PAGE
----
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Tuesday, October 20, 2009

The Flow of Water

Cottonwood Island Park, Prince George, B.C.
located at the confluence of the Nechako and Fraser Rivers
(photo taken October 19th)

The World Wildlife Fund-Canada organization recently released a report* on the state of ten Canadian rivers in terms of "environmental flows". It sites three factors that are threatening river flows:
  • climate change
  • growing water demands
  • pursuit of low-carbon energy (i.e. new hydropower projects)
  1. Skeena River, British Columbia - Mines, oil and gas pipelines, coal bed methane fields and hydropower projects all could "significantly affect the Skeena's natural flow and potentially compromise the watershed's incredible biodiversity and ecosystem functions".
  2. Mackenzie River, Northwest Territories, Yukon, British Columbia, Alberta, Saskatchewan - "one of the world's longest free flowing rivers".
  3. Fraser River, British Columbia - The Nechako River is one of its principal tributaries. "The Kemano Diversion moves two-thirds of the Nechako average flow from the Fraser watershed to the west coast for industrial hydropower generation."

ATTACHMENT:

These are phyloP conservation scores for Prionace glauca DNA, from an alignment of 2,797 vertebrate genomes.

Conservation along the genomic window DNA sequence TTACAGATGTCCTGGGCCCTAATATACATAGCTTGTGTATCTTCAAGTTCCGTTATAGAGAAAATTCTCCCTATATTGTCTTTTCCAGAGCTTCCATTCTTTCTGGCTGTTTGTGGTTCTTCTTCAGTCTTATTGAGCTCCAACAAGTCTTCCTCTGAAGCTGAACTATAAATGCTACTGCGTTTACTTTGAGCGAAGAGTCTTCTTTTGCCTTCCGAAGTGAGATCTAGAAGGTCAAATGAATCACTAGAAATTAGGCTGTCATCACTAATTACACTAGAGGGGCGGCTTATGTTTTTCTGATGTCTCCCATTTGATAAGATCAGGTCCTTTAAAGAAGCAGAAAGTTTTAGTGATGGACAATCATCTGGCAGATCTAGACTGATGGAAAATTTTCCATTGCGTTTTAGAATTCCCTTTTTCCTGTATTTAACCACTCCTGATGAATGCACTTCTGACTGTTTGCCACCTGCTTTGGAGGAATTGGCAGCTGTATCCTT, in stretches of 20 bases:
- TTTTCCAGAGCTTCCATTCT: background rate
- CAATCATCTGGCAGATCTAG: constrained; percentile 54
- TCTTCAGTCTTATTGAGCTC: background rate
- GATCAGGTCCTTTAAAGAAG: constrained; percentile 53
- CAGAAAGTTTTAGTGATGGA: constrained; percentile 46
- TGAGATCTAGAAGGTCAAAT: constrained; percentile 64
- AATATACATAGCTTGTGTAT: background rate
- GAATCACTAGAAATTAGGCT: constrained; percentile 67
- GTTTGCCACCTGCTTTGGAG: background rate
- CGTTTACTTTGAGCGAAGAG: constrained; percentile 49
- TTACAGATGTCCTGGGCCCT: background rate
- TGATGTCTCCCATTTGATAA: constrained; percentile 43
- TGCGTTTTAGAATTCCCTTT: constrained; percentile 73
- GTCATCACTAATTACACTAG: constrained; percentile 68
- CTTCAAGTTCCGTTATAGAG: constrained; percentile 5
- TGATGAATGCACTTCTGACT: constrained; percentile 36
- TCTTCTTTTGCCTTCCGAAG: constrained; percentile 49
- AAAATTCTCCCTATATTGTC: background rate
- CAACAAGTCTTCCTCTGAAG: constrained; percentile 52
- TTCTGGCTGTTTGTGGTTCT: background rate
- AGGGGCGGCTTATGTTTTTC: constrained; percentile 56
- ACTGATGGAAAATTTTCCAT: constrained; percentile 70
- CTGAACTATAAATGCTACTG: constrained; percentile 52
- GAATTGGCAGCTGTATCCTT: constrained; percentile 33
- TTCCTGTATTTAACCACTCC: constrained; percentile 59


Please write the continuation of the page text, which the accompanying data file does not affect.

4. Athabasca River, Alberta - "The Peace-Athabasca Delta supports over 30 species of fish and more than a million migratory birds each year."
  5. South Saskatchewan River, Saskatchewan, Alberta - Canada's most threatened river.
  6. Nipigon River, Ontario - ".... flows highly regulated." Efforts are being made to "restore flows to more natural conditions".
  7. Grand River, Ontario - another regulated river with more than 100 dams.
  8. St. Lawrence River, Quebec - natural flow "drastically altered". It is in a "declining state".
  9. Saint John River, New Brunswick, Quebec - longest river in Atlantic Canada.
  10. Ottawa River, Ontario, Quebec - " of the most regulated river systems in Canada."
* Canada's Rivers at Risk: Environmental Flows and Canada's Freshwater Future

More indepth information can be found at WWF-Canada